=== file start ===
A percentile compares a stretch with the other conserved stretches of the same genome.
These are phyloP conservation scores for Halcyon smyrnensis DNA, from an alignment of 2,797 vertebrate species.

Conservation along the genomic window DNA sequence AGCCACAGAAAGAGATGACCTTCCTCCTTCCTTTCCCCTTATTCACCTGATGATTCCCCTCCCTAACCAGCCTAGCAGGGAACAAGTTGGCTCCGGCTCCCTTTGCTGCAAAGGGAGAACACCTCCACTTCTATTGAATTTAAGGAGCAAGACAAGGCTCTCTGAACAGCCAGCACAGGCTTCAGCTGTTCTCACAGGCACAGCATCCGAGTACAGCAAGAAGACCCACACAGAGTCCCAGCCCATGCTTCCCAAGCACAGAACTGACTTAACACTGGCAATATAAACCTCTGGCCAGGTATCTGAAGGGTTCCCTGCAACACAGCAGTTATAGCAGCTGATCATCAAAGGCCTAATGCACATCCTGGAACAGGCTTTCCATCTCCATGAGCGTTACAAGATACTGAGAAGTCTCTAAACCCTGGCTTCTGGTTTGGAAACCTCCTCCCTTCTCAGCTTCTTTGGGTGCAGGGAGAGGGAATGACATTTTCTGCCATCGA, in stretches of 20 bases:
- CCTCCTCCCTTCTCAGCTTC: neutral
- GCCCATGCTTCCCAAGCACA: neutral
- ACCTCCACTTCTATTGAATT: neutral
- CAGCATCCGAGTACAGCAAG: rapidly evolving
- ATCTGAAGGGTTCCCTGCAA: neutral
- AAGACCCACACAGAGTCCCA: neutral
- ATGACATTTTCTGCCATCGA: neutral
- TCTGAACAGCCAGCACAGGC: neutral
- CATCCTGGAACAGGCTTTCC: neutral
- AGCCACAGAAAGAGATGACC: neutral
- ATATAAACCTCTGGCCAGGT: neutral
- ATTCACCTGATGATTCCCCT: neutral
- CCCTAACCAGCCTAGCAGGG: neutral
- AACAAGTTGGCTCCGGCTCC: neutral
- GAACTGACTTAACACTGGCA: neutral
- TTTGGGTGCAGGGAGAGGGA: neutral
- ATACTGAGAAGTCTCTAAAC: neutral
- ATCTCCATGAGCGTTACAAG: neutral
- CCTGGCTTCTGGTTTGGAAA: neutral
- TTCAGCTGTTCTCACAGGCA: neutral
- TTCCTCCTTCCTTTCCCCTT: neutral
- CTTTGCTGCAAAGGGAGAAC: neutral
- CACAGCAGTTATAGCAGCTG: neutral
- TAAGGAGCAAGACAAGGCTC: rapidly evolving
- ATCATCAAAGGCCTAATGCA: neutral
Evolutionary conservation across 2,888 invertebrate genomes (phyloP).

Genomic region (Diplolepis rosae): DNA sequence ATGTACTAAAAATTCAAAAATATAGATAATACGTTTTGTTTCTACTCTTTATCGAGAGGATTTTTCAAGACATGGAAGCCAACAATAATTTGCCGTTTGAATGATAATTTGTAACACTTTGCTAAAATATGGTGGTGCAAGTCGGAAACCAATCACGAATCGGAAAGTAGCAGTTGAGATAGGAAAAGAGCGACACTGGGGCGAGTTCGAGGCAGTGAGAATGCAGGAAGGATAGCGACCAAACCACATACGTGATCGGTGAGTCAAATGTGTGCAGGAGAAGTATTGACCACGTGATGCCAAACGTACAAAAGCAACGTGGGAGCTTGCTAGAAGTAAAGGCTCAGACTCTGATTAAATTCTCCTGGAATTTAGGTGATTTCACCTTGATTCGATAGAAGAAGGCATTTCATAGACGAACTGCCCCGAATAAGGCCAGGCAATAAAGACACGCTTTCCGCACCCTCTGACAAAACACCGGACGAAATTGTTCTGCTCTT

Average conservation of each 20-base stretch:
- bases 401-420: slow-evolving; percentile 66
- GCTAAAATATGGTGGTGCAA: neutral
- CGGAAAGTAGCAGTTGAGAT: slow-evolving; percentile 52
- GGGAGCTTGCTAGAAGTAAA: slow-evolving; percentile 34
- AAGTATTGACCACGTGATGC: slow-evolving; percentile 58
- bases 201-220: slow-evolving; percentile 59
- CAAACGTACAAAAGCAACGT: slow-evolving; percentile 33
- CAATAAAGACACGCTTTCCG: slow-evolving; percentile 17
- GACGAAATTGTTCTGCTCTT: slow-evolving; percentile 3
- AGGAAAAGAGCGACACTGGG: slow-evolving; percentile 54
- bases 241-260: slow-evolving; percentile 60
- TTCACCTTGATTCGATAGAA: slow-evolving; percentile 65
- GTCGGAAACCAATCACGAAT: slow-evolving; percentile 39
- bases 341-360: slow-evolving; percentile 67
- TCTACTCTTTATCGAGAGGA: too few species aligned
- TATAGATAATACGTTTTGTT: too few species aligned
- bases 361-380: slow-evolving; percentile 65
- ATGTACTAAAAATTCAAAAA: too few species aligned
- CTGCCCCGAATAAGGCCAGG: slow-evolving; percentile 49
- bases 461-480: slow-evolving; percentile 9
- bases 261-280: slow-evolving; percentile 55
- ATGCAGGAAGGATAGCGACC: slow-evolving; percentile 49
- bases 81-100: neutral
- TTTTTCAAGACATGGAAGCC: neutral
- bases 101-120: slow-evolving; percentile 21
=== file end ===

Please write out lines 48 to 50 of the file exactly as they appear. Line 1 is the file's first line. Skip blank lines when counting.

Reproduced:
- bases 361-380: slow-evolving; percentile 65
- ATGTACTAAAAATTCAAAAA: too few species aligned
- CTGCCCCGAATAAGGCCAGG: slow-evolving; percentile 49